The Racial Wealth Gap, Financial Aid, and College Access
We examine how the racial wealth gap interacts with financial aid in American higher education to generate a disparate impact on college access and outcomes. Retirement savings and home equity are excluded from the formula used to estimate the amount a family can afford to pay. All else equal, omitting those assets mechanically increases the financial aid available to families that hold them. White families are more likely to own those assets and in larger amounts. We document this issue and explore its relationship with observed differences in college attendance, types of institutions attended, degrees attained, and education debt using data from the Survey of Consumer Finances (SCF), the National Postsecondary Student Aid Study (NPSAS), and the Panel Study of Income Dynamics (PSID). We show that this treatment of assets provides an implicit subsidy worth thousands of dollars annually to students from families with above-median incomes. White students receive larger subsidies relative to Black students and Hispanic students with similar family incomes, and this gap in subsidies is associated with disadvantages in educational advancement and student loan levels. It may explain 10 percent to 15 percent of white students’ advantage in these outcomes relative to Black students and Hispanic students.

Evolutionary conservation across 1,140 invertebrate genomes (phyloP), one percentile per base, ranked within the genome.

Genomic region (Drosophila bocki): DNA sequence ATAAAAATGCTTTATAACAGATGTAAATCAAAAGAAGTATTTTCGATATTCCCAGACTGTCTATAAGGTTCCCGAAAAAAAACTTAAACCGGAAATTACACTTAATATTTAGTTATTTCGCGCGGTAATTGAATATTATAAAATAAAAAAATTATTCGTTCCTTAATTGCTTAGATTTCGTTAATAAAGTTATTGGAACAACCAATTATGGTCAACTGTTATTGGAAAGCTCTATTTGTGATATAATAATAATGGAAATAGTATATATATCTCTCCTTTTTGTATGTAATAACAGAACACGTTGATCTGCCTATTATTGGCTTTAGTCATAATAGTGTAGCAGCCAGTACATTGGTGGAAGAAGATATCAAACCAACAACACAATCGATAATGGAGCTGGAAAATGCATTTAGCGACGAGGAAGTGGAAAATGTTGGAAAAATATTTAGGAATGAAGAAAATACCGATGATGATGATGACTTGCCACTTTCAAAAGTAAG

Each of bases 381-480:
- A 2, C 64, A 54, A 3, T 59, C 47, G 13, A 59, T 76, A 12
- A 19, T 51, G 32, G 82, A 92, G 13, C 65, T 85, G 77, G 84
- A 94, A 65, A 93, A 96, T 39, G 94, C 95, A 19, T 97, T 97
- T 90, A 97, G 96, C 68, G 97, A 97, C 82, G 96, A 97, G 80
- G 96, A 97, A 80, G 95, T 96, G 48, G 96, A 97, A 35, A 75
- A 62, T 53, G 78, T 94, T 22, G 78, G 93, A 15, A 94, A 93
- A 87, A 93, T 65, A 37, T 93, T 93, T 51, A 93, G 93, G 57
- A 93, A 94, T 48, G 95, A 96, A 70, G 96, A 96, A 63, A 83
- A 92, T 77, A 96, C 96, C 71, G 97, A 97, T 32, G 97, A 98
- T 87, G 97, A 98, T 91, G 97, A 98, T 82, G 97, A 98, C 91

We thank Kristin Butcher, Julia Cheney, Susan Dynarski, Robert Hunt, Igor Livshits, Trevon Logan, Samuel Lucas, Robin McKnight, Joy St. John, Lesley Turner, Douglas Webber, participants at the Spring 2022 meeting of the NBER Working Group on Race and Stratification, and seminar participants at the Federal Reserve Bank of Philadelphia, the University of Richmond, the University of Pennsylvania, and Wellesley College for helpful comments. We gratefully acknowledge excellent research assistance by Veronika Konovalova and Ian McGroarty. The views expressed here are those of the authors and do not necessarily reflect the views of the Federal Reserve Bank of Philadelphia, the Federal Reserve System, or the National Bureau of Economic Research. The authors simulate certain calculations from the federal financial aid system using a proprietary algorithm developed by nonprofit organization MyinTuition Corp; Levine is the founder and CEO of MyinTuition Corp. Nothing in the text should be construed as an endorsement of any organization or its products or services. No statements here should be treated as legal advice. The collection of the Panel Study of Income Dynamics data used in this study was partly supported by the National Institutes of Health under grant number R01 HD069609 and R01 AG040213, and the National Science Foundation under award numbers SES 1157698 and 1623684.